Appeal, No. 188, April T., 1962, from judgment of Court of Oyer and Terminer and Quarter Sessions of the Peace of Allegheny County, Sept. T., 1960, No. 215, in case of Commonwealth of Pennsylvania v. Peter Gomino. Judgment vacated and record remanded.
H. David Rothman, for appellant.
Martin Lubow, Assistant District Attorney, with him Edward C. Boyle, District Attorney, for Commonwealth, appellee.
Before Rhodes, P.j., Ervin, Wright, Woodside, Watkins, Montgomery, and Flood, JJ.
[ 200 Pa. Super. Page 163]
The indictment in this case charged that the appellant, Peter Gomino, on the 22nd day of August, 1960, did deal in, dispense, sell, deliver, distribute, prescribe,
[ 200 Pa. Super. Page 164]
traffic in and give away a quantity of a certain drug, compound, substance and preparation commonly known as morphine, being and containing a compound and derivative of opium. He was tried by a jury and found guilty. After the dismissal of his motions in arrest of judgment and for a new trial, a life sentence was imposed. The defendant appealed.
At about 3:30 p.m. on August 22, 1960, Eugene Pietosi, a known drug addict, was observed by certain Federal and city officers entering the home of the appellant. Five or ten minutes later Pietosi came out of the appellant's home carrying in his hand a cellophane packet containing two capsules or pills, which he dropped when the officers approached him. He was arrested and he informed the officers that the pills were supposed to contain morphine and that he had just bought them from the appellant, Peter Gomino. One of the officers testified that they had heard, from a source which had proved to be reliable in the past, that the appellant Gomino was selling morphine illegally. Pietosi was approximately 75 to 100 feet from the appellant's door when he was arrested. Some of the officers immediately entered the home of the appellant and made a search of the premises and arrested the appellant. In the search the officers found two bottles of morphine tablets, obviously purchased under prescriptions and similar to those contained in the packet which Pietosi had dropped to the ground. The officers also found spoons, hypodermic needles and other paraphernalia customarily used by addicts. The cellophane wrapper which contained the pills dropped by Pietosi was similar to the cellophane wrapper around a spoon found in the appellant's apartment. The printed matter on the two cellophane wrappers was similar.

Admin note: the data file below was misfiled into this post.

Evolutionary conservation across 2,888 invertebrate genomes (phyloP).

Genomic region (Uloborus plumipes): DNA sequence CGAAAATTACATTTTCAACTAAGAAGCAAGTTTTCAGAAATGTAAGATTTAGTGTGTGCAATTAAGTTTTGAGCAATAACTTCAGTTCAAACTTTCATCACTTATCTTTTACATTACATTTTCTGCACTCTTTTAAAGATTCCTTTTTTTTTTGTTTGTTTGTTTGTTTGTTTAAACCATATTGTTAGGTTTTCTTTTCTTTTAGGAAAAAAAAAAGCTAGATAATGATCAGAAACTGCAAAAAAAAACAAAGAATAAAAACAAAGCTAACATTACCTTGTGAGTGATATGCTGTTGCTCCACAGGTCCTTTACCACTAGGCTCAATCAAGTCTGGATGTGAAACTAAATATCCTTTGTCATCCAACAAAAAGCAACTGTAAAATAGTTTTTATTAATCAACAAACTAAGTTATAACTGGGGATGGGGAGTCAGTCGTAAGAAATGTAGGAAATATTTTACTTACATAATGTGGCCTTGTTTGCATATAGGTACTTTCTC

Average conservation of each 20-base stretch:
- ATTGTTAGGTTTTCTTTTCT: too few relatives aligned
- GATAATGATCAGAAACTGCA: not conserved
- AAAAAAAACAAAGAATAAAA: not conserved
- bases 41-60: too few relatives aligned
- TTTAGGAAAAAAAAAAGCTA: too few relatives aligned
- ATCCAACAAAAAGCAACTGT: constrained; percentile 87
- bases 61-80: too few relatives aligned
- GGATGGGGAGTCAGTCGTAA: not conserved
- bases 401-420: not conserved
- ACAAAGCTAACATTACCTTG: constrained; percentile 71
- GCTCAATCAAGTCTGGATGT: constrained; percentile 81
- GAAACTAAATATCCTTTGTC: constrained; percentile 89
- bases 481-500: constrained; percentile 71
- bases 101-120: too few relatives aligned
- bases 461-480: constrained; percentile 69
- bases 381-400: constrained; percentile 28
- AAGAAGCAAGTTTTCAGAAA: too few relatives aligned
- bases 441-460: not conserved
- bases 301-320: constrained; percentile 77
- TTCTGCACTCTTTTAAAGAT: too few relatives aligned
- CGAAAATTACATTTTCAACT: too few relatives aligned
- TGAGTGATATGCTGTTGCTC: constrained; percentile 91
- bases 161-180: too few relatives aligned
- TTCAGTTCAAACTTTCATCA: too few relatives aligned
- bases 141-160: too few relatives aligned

The appellant and Pietosi were taken to police headquarters. It took about 15 to 20 minutes to go from
[ 200 Pa. Super. Page 165]